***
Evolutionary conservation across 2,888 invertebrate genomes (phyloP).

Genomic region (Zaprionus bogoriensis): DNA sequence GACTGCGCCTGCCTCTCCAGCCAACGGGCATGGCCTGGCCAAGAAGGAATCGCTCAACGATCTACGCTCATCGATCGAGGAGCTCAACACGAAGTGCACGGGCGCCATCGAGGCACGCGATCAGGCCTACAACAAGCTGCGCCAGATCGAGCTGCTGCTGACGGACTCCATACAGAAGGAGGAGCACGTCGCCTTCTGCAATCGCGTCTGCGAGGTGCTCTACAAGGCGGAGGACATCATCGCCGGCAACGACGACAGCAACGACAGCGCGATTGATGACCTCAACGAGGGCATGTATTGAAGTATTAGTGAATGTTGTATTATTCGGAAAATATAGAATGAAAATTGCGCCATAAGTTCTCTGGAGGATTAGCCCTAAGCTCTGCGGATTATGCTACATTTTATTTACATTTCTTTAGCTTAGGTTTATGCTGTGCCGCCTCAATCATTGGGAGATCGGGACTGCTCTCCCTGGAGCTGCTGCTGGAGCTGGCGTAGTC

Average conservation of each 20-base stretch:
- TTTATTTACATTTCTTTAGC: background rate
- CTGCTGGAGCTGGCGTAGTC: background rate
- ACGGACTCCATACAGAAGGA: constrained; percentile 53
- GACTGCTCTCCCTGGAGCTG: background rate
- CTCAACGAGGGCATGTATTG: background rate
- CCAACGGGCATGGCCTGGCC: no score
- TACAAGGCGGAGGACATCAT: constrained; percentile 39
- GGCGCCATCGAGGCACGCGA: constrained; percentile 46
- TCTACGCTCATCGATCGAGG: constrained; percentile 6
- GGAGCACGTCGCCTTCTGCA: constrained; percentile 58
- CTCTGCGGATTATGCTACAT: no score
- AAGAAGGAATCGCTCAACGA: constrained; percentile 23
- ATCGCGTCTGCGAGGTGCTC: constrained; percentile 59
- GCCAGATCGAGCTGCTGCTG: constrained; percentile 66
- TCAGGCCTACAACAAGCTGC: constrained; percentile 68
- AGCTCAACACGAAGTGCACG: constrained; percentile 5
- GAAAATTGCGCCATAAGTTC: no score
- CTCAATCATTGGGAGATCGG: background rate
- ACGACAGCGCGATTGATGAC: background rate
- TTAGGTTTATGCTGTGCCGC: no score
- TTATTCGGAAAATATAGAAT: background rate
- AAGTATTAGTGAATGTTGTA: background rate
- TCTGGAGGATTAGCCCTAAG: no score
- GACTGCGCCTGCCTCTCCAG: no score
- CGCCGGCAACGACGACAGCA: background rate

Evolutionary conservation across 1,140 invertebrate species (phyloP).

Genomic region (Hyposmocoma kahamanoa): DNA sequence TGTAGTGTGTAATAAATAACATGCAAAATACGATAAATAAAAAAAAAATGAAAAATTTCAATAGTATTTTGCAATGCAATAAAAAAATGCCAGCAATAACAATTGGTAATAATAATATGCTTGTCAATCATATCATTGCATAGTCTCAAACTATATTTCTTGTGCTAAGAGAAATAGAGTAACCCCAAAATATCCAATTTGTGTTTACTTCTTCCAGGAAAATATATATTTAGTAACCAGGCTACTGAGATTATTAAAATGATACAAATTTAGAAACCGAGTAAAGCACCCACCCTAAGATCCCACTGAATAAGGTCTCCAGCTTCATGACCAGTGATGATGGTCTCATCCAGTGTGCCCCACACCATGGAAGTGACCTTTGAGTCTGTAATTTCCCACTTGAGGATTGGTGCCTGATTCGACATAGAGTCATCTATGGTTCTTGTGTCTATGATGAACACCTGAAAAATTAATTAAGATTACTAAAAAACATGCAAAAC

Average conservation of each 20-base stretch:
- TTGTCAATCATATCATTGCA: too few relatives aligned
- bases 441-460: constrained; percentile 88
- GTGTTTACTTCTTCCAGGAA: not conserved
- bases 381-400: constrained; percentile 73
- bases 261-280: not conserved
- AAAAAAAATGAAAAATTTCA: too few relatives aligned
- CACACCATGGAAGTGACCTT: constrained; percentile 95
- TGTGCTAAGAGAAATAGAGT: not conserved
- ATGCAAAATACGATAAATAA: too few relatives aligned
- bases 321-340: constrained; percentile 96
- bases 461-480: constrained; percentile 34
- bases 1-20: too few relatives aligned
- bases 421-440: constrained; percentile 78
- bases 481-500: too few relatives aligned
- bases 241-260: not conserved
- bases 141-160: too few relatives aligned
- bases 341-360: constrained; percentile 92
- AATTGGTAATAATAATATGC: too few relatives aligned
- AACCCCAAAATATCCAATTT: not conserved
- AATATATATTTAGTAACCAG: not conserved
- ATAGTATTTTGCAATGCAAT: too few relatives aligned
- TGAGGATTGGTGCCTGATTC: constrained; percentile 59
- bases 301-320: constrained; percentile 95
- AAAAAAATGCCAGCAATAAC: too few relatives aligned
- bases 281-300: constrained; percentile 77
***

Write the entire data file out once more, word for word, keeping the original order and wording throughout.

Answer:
Evolutionary conservation across 2,888 invertebrate genomes (phyloP).

Genomic region (Zaprionus bogoriensis): DNA sequence GACTGCGCCTGCCTCTCCAGCCAACGGGCATGGCCTGGCCAAGAAGGAATCGCTCAACGATCTACGCTCATCGATCGAGGAGCTCAACACGAAGTGCACGGGCGCCATCGAGGCACGCGATCAGGCCTACAACAAGCTGCGCCAGATCGAGCTGCTGCTGACGGACTCCATACAGAAGGAGGAGCACGTCGCCTTCTGCAATCGCGTCTGCGAGGTGCTCTACAAGGCGGAGGACATCATCGCCGGCAACGACGACAGCAACGACAGCGCGATTGATGACCTCAACGAGGGCATGTATTGAAGTATTAGTGAATGTTGTATTATTCGGAAAATATAGAATGAAAATTGCGCCATAAGTTCTCTGGAGGATTAGCCCTAAGCTCTGCGGATTATGCTACATTTTATTTACATTTCTTTAGCTTAGGTTTATGCTGTGCCGCCTCAATCATTGGGAGATCGGGACTGCTCTCCCTGGAGCTGCTGCTGGAGCTGGCGTAGTC

Average conservation of each 20-base stretch:
- TTTATTTACATTTCTTTAGC: background rate
- CTGCTGGAGCTGGCGTAGTC: background rate
- ACGGACTCCATACAGAAGGA: constrained; percentile 53
- GACTGCTCTCCCTGGAGCTG: background rate
- CTCAACGAGGGCATGTATTG: background rate
- CCAACGGGCATGGCCTGGCC: no score
- TACAAGGCGGAGGACATCAT: constrained; percentile 39
- GGCGCCATCGAGGCACGCGA: constrained; percentile 46
- TCTACGCTCATCGATCGAGG: constrained; percentile 6
- GGAGCACGTCGCCTTCTGCA: constrained; percentile 58
- CTCTGCGGATTATGCTACAT: no score
- AAGAAGGAATCGCTCAACGA: constrained; percentile 23
- ATCGCGTCTGCGAGGTGCTC: constrained; percentile 59
- GCCAGATCGAGCTGCTGCTG: constrained; percentile 66
- TCAGGCCTACAACAAGCTGC: constrained; percentile 68
- AGCTCAACACGAAGTGCACG: constrained; percentile 5
- GAAAATTGCGCCATAAGTTC: no score
- CTCAATCATTGGGAGATCGG: background rate
- ACGACAGCGCGATTGATGAC: background rate
- TTAGGTTTATGCTGTGCCGC: no score
- TTATTCGGAAAATATAGAAT: background rate
- AAGTATTAGTGAATGTTGTA: background rate
- TCTGGAGGATTAGCCCTAAG: no score
- GACTGCGCCTGCCTCTCCAG: no score
- CGCCGGCAACGACGACAGCA: background rate

Evolutionary conservation across 1,140 invertebrate species (phyloP).

Genomic region (Hyposmocoma kahamanoa): DNA sequence TGTAGTGTGTAATAAATAACATGCAAAATACGATAAATAAAAAAAAAATGAAAAATTTCAATAGTATTTTGCAATGCAATAAAAAAATGCCAGCAATAACAATTGGTAATAATAATATGCTTGTCAATCATATCATTGCATAGTCTCAAACTATATTTCTTGTGCTAAGAGAAATAGAGTAACCCCAAAATATCCAATTTGTGTTTACTTCTTCCAGGAAAATATATATTTAGTAACCAGGCTACTGAGATTATTAAAATGATACAAATTTAGAAACCGAGTAAAGCACCCACCCTAAGATCCCACTGAATAAGGTCTCCAGCTTCATGACCAGTGATGATGGTCTCATCCAGTGTGCCCCACACCATGGAAGTGACCTTTGAGTCTGTAATTTCCCACTTGAGGATTGGTGCCTGATTCGACATAGAGTCATCTATGGTTCTTGTGTCTATGATGAACACCTGAAAAATTAATTAAGATTACTAAAAAACATGCAAAAC

Average conservation of each 20-base stretch:
- TTGTCAATCATATCATTGCA: too few relatives aligned
- bases 441-460: constrained; percentile 88
- GTGTTTACTTCTTCCAGGAA: not conserved
- bases 381-400: constrained; percentile 73
- bases 261-280: not conserved
- AAAAAAAATGAAAAATTTCA: too few relatives aligned
- CACACCATGGAAGTGACCTT: constrained; percentile 95
- TGTGCTAAGAGAAATAGAGT: not conserved
- ATGCAAAATACGATAAATAA: too few relatives aligned
- bases 321-340: constrained; percentile 96
- bases 461-480: constrained; percentile 34
- bases 1-20: too few relatives aligned
- bases 421-440: constrained; percentile 78
- bases 481-500: too few relatives aligned
- bases 241-260: not conserved
- bases 141-160: too few relatives aligned
- bases 341-360: constrained; percentile 92
- AATTGGTAATAATAATATGC: too few relatives aligned
- AACCCCAAAATATCCAATTT: not conserved
- AATATATATTTAGTAACCAG: not conserved
- ATAGTATTTTGCAATGCAAT: too few relatives aligned
- TGAGGATTGGTGCCTGATTC: constrained; percentile 59
- bases 301-320: constrained; percentile 95
- AAAAAAATGCCAGCAATAAC: too few relatives aligned
- bases 281-300: constrained; percentile 77